Growers from the five Northwest cherry growing states anticipate a later harvest and lower yields, but are hoping for high-quality fruit as the summer months approach.

The Northwest Cherry Growers held a five-state meeting on Wednesday, May 18, in Richland, with growers from Washington, Oregon, Idaho, Montana and Utah attending.

B.J. Thurlby, Northwest Cherry Growers president, said the annual meeting provides a valuable “gut check” of how the cherry crop is developing.

“It is clear that midseason orchards throughout Washington state did not set a big crop. ... In fact, there are too many orchards that do not have a harvestable crop this year,” Thurlby reported.

Earlier in May, Thurlby predicted weather-related issues such as flowers damaged from the cold and a lack of pollination would reduce this year’s cherry crop by 35% compared to average volumes over the past five seasons.

April snowfall on the cherry blossoms was stunning to see, but Thurlby said extended low temperatures in the 30s caused more crop loss.

“Growers today are noting the results of generally poor pollination they have seen across their orchards and around the Northwest,” he added.

As researchers and professors with the Washington State University horticulture program have noted, temperatures below 55 degrees tend to keep bees in their hives instead of pollinating flowers. And when a bee does visit a cherry flower, a figurative timer is started and the hours-long process of pollination must be completed before that time is up. Air temperature needs to remain relatively ideal for the process to complete.

Cherry trees

Cristalina cherries are pictured in bloom at Barrett Orchards Friday, April 29, 2022, in Yakima, Wash.

“If that period is interrupted or prohibited, by low temperatures or extreme winds for instance, it will likely prevent the fruit from developing,” Thurlby said. “That unrealized fruit makes up much of the ‘first drop’ that growers have been observing these last few days and were discussing at the meeting.”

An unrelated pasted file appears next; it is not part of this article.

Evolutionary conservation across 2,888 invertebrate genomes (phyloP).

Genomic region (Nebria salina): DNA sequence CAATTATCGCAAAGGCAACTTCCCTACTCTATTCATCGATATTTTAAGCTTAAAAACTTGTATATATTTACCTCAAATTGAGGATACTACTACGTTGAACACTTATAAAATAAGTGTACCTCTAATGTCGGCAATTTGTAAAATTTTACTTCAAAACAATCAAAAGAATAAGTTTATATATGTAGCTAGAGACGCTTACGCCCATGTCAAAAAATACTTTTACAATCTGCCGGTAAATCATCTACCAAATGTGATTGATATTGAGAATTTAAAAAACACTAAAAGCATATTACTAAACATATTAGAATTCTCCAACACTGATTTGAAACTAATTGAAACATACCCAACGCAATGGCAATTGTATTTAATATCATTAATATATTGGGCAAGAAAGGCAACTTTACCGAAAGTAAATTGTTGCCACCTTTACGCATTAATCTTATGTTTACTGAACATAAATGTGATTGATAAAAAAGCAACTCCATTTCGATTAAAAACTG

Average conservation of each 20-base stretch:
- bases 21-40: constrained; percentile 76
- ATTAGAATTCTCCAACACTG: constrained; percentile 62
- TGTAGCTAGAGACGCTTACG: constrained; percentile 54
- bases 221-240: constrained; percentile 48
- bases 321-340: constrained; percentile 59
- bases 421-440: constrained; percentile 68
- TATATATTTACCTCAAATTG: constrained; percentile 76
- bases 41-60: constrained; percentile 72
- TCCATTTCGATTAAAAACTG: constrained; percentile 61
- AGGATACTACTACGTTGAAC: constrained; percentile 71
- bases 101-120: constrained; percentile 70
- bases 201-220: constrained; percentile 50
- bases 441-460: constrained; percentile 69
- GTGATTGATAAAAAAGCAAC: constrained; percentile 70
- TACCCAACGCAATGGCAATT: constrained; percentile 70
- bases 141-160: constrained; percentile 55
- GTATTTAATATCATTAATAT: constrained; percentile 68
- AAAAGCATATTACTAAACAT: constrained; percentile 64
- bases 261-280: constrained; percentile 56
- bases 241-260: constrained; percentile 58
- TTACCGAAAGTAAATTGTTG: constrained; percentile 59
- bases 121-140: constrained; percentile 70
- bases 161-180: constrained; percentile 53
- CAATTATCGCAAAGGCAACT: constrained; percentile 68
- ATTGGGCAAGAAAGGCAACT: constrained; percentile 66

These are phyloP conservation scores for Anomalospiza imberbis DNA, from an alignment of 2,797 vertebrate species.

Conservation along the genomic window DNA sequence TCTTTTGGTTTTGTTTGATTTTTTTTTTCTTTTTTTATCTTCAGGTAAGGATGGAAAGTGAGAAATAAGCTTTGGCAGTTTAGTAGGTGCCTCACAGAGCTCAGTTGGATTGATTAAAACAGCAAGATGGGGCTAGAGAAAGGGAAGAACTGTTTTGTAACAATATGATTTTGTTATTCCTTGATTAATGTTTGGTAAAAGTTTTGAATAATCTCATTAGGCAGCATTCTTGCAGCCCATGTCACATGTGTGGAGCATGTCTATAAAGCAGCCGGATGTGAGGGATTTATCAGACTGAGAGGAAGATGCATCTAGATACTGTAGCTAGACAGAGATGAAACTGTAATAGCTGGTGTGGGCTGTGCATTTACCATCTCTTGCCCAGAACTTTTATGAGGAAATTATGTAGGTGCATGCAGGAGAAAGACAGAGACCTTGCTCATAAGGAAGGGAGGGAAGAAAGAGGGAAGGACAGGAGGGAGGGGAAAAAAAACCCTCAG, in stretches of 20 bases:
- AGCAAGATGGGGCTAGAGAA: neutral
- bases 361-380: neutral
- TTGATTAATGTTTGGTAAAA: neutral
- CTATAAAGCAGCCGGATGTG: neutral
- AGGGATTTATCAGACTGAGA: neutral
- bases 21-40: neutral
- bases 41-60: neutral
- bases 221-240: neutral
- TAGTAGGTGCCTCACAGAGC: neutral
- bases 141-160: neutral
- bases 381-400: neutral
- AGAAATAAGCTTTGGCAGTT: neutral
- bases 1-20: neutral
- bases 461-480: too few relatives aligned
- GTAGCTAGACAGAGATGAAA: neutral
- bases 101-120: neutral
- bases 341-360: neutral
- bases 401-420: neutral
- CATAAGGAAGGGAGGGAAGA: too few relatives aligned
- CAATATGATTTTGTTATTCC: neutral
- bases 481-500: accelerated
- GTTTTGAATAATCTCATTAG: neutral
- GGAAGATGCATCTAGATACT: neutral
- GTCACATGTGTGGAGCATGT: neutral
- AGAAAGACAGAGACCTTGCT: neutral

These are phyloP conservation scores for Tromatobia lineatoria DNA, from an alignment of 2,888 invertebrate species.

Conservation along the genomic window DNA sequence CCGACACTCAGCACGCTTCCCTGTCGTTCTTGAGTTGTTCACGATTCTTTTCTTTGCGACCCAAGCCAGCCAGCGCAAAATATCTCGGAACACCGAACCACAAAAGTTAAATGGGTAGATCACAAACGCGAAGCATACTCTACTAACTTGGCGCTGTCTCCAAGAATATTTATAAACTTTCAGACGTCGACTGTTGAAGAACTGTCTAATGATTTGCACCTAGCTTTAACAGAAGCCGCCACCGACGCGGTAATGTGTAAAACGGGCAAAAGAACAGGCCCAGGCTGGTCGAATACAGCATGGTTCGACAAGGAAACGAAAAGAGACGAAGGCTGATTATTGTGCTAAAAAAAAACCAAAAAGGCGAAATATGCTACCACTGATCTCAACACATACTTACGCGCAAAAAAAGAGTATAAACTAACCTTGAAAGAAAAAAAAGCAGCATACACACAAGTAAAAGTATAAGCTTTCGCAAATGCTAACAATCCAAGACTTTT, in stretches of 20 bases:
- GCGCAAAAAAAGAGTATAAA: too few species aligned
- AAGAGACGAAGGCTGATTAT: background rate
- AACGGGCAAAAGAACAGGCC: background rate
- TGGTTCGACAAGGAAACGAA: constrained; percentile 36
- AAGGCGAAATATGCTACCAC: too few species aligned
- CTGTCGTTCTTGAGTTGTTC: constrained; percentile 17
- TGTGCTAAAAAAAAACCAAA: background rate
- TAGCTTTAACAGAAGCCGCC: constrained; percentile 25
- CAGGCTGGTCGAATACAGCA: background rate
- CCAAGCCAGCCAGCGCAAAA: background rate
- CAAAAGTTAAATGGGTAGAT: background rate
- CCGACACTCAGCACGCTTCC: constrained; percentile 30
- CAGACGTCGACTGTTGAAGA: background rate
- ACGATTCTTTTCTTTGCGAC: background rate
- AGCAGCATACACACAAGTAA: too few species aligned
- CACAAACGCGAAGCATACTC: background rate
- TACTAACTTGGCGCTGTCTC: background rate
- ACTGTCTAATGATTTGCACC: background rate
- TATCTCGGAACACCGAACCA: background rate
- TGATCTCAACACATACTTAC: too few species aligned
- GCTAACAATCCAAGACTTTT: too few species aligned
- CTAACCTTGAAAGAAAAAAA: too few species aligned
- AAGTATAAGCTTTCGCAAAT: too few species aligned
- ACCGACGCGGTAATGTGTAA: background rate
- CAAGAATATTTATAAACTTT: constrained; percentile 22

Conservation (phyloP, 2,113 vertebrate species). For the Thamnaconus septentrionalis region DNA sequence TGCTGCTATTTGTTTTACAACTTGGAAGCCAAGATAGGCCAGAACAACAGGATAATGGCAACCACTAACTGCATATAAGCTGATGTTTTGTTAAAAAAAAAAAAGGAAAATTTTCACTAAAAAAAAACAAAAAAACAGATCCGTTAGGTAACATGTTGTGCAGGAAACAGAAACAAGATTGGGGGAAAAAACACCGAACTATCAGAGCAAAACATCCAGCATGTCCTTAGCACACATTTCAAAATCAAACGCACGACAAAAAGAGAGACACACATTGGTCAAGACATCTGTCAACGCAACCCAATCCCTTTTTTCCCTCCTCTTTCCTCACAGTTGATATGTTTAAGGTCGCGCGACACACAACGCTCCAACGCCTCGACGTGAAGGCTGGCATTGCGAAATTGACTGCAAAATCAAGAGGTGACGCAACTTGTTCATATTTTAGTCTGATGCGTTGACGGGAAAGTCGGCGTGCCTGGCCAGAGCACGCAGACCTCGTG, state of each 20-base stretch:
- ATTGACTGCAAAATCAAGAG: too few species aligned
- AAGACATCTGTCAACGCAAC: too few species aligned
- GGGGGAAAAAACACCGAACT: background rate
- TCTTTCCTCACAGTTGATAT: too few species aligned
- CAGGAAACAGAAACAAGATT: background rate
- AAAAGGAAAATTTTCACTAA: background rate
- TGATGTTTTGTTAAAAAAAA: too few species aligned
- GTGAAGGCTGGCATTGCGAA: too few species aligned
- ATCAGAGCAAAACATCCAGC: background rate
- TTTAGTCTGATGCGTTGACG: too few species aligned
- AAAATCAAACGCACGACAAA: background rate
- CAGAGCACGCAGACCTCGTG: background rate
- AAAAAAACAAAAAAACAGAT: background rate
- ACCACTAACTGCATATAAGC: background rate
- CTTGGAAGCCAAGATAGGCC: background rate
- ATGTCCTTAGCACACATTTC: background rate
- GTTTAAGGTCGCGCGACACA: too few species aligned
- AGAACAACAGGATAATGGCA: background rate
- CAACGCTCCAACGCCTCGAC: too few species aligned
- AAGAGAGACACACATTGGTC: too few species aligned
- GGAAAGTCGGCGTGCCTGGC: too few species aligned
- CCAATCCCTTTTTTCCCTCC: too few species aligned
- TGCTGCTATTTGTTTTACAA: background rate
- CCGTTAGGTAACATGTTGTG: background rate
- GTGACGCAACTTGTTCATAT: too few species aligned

He and growers throughout the five states hope that a smaller crop will mean larger leaf-to-fruit ratios, which in the past has produced high-quality cherries.

The extreme cold of April and continuation of cooler-than-average temperatures for much of May means the Washington cherry harvest will begin later than usual, probably around June 9-10, Thurlby said. The harvest should extend into July and perhaps even early August.

“Before the arrival of the cold, the Northwest had begun one of the earliest blooms in recent record,” he added. “The snow and sub-40 degree weather that followed morphed the bloom into both one of our earlier-starting and later-finishing blooms.

“This bodes well for both early- and late-season cherry supplies for the (grocery store) shelves,” Thurlby said. “However, variations in pollination and remaining crop load will make individual peaks challenging to predict.”

Growers from all five states predicted a regionwide cherry harvest of 136,000 tons, or 13.6 million 20-pound boxes of dark sweet and yellow/Rainier cherries. There were 203,000 tons shipped in 2021, a year that saw record-setting heat in the Northwest toward the end of the cherry harvest.

“Mother Nature is still the largest shareholder in our crop, and we will have to see how the rest of the growing season progresses,” Thurlby said. “As of today, there appear to remain opportunities for what should be a crop of dessert-quality fruit.”

Contact Joel Donofrio at jdonofrio@yakimaherald.com.

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